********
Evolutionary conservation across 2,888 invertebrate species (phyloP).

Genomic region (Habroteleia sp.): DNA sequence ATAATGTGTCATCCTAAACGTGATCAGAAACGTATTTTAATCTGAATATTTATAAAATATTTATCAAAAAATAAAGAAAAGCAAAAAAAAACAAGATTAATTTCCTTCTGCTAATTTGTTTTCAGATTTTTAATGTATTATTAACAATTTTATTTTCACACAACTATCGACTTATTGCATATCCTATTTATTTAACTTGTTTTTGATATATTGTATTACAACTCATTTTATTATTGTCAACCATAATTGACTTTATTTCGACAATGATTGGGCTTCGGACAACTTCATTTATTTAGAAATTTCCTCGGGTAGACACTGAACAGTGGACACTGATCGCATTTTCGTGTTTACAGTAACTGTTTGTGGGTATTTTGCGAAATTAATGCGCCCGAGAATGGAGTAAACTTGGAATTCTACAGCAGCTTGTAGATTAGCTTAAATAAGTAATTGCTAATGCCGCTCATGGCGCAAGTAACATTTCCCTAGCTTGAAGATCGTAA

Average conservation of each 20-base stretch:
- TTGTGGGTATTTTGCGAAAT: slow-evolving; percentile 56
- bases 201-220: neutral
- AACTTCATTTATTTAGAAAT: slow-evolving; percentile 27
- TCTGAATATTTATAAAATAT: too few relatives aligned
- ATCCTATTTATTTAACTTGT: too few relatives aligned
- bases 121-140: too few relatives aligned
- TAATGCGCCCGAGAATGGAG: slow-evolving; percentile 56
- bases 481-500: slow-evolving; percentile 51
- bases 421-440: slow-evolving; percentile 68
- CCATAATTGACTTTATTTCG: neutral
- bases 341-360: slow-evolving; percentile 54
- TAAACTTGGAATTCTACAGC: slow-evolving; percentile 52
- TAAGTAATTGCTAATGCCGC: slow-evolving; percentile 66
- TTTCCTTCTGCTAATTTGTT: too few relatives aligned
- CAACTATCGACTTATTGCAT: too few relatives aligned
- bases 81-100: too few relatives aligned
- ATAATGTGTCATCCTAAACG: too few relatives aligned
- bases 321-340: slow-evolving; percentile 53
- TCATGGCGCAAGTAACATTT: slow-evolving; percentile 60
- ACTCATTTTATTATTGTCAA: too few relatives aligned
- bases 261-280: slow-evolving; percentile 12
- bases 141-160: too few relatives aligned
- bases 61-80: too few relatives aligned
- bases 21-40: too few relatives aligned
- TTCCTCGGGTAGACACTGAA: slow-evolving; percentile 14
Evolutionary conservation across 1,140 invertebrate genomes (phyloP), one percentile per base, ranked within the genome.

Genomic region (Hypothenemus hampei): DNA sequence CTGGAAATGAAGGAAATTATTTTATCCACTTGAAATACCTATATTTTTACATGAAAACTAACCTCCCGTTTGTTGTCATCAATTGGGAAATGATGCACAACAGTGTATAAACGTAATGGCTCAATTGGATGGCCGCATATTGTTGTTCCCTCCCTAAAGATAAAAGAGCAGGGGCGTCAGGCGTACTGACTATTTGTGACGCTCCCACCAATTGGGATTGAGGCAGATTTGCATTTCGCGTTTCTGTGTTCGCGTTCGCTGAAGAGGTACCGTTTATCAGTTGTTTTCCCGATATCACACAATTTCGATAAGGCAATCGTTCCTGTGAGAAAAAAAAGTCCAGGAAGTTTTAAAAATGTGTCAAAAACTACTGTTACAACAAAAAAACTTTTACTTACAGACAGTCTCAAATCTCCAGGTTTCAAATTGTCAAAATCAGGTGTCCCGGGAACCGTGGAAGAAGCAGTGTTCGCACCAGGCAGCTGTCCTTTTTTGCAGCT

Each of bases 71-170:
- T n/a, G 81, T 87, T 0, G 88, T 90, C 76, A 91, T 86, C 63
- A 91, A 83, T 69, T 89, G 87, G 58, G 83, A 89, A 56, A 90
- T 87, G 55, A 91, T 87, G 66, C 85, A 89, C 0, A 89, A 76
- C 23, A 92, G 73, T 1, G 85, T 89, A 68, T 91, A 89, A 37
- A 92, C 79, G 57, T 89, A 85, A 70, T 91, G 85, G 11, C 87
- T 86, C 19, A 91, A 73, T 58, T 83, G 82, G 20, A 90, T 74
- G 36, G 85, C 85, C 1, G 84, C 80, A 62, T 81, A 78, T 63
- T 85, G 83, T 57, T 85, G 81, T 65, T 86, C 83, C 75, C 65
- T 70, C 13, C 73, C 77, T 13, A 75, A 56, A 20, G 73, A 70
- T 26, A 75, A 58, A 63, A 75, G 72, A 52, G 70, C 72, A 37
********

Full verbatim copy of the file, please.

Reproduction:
Evolutionary conservation across 2,888 invertebrate species (phyloP).

Genomic region (Habroteleia sp.): DNA sequence ATAATGTGTCATCCTAAACGTGATCAGAAACGTATTTTAATCTGAATATTTATAAAATATTTATCAAAAAATAAAGAAAAGCAAAAAAAAACAAGATTAATTTCCTTCTGCTAATTTGTTTTCAGATTTTTAATGTATTATTAACAATTTTATTTTCACACAACTATCGACTTATTGCATATCCTATTTATTTAACTTGTTTTTGATATATTGTATTACAACTCATTTTATTATTGTCAACCATAATTGACTTTATTTCGACAATGATTGGGCTTCGGACAACTTCATTTATTTAGAAATTTCCTCGGGTAGACACTGAACAGTGGACACTGATCGCATTTTCGTGTTTACAGTAACTGTTTGTGGGTATTTTGCGAAATTAATGCGCCCGAGAATGGAGTAAACTTGGAATTCTACAGCAGCTTGTAGATTAGCTTAAATAAGTAATTGCTAATGCCGCTCATGGCGCAAGTAACATTTCCCTAGCTTGAAGATCGTAA

Average conservation of each 20-base stretch:
- TTGTGGGTATTTTGCGAAAT: slow-evolving; percentile 56
- bases 201-220: neutral
- AACTTCATTTATTTAGAAAT: slow-evolving; percentile 27
- TCTGAATATTTATAAAATAT: too few relatives aligned
- ATCCTATTTATTTAACTTGT: too few relatives aligned
- bases 121-140: too few relatives aligned
- TAATGCGCCCGAGAATGGAG: slow-evolving; percentile 56
- bases 481-500: slow-evolving; percentile 51
- bases 421-440: slow-evolving; percentile 68
- CCATAATTGACTTTATTTCG: neutral
- bases 341-360: slow-evolving; percentile 54
- TAAACTTGGAATTCTACAGC: slow-evolving; percentile 52
- TAAGTAATTGCTAATGCCGC: slow-evolving; percentile 66
- TTTCCTTCTGCTAATTTGTT: too few relatives aligned
- CAACTATCGACTTATTGCAT: too few relatives aligned
- bases 81-100: too few relatives aligned
- ATAATGTGTCATCCTAAACG: too few relatives aligned
- bases 321-340: slow-evolving; percentile 53
- TCATGGCGCAAGTAACATTT: slow-evolving; percentile 60
- ACTCATTTTATTATTGTCAA: too few relatives aligned
- bases 261-280: slow-evolving; percentile 12
- bases 141-160: too few relatives aligned
- bases 61-80: too few relatives aligned
- bases 21-40: too few relatives aligned
- TTCCTCGGGTAGACACTGAA: slow-evolving; percentile 14
Evolutionary conservation across 1,140 invertebrate genomes (phyloP), one percentile per base, ranked within the genome.

Genomic region (Hypothenemus hampei): DNA sequence CTGGAAATGAAGGAAATTATTTTATCCACTTGAAATACCTATATTTTTACATGAAAACTAACCTCCCGTTTGTTGTCATCAATTGGGAAATGATGCACAACAGTGTATAAACGTAATGGCTCAATTGGATGGCCGCATATTGTTGTTCCCTCCCTAAAGATAAAAGAGCAGGGGCGTCAGGCGTACTGACTATTTGTGACGCTCCCACCAATTGGGATTGAGGCAGATTTGCATTTCGCGTTTCTGTGTTCGCGTTCGCTGAAGAGGTACCGTTTATCAGTTGTTTTCCCGATATCACACAATTTCGATAAGGCAATCGTTCCTGTGAGAAAAAAAAGTCCAGGAAGTTTTAAAAATGTGTCAAAAACTACTGTTACAACAAAAAAACTTTTACTTACAGACAGTCTCAAATCTCCAGGTTTCAAATTGTCAAAATCAGGTGTCCCGGGAACCGTGGAAGAAGCAGTGTTCGCACCAGGCAGCTGTCCTTTTTTGCAGCT

Each of bases 71-170:
- T n/a, G 81, T 87, T 0, G 88, T 90, C 76, A 91, T 86, C 63
- A 91, A 83, T 69, T 89, G 87, G 58, G 83, A 89, A 56, A 90
- T 87, G 55, A 91, T 87, G 66, C 85, A 89, C 0, A 89, A 76
- C 23, A 92, G 73, T 1, G 85, T 89, A 68, T 91, A 89, A 37
- A 92, C 79, G 57, T 89, A 85, A 70, T 91, G 85, G 11, C 87
- T 86, C 19, A 91, A 73, T 58, T 83, G 82, G 20, A 90, T 74
- G 36, G 85, C 85, C 1, G 84, C 80, A 62, T 81, A 78, T 63
- T 85, G 83, T 57, T 85, G 81, T 65, T 86, C 83, C 75, C 65
- T 70, C 13, C 73, C 77, T 13, A 75, A 56, A 20, G 73, A 70
- T 26, A 75, A 58, A 63, A 75, G 72, A 52, G 70, C 72, A 37